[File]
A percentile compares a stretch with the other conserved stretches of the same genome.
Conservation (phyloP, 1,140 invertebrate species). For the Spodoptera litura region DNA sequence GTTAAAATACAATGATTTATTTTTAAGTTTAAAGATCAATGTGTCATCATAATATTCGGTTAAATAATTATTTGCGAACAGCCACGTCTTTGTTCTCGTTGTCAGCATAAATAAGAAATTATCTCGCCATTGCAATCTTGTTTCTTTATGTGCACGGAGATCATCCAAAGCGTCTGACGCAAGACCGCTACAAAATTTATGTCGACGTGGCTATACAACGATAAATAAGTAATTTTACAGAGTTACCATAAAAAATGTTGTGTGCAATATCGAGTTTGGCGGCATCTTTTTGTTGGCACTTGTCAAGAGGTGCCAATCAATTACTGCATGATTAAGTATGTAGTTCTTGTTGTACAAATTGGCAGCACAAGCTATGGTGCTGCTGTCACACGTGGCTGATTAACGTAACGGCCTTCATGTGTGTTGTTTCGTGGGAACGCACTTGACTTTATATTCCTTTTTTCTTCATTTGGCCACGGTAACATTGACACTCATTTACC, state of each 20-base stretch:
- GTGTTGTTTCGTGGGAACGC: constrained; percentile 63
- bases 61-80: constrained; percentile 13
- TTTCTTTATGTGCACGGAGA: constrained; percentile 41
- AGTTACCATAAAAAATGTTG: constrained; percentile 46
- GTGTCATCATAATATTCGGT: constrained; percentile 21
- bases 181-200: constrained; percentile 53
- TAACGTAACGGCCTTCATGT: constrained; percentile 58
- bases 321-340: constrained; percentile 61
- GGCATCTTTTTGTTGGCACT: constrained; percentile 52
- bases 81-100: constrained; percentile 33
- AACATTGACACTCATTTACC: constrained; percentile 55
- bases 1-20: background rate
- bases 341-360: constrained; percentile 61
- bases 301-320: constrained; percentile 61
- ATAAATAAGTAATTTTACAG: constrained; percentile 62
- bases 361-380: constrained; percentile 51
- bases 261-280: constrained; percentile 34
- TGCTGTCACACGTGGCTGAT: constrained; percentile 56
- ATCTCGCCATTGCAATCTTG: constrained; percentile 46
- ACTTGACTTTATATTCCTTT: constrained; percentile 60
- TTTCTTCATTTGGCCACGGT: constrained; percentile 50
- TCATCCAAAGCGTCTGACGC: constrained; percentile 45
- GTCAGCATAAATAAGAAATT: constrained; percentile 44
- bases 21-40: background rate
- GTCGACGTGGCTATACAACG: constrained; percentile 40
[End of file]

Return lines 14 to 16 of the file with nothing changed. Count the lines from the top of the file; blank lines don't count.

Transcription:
- bases 1-20: background rate
- bases 341-360: constrained; percentile 61
- bases 301-320: constrained; percentile 61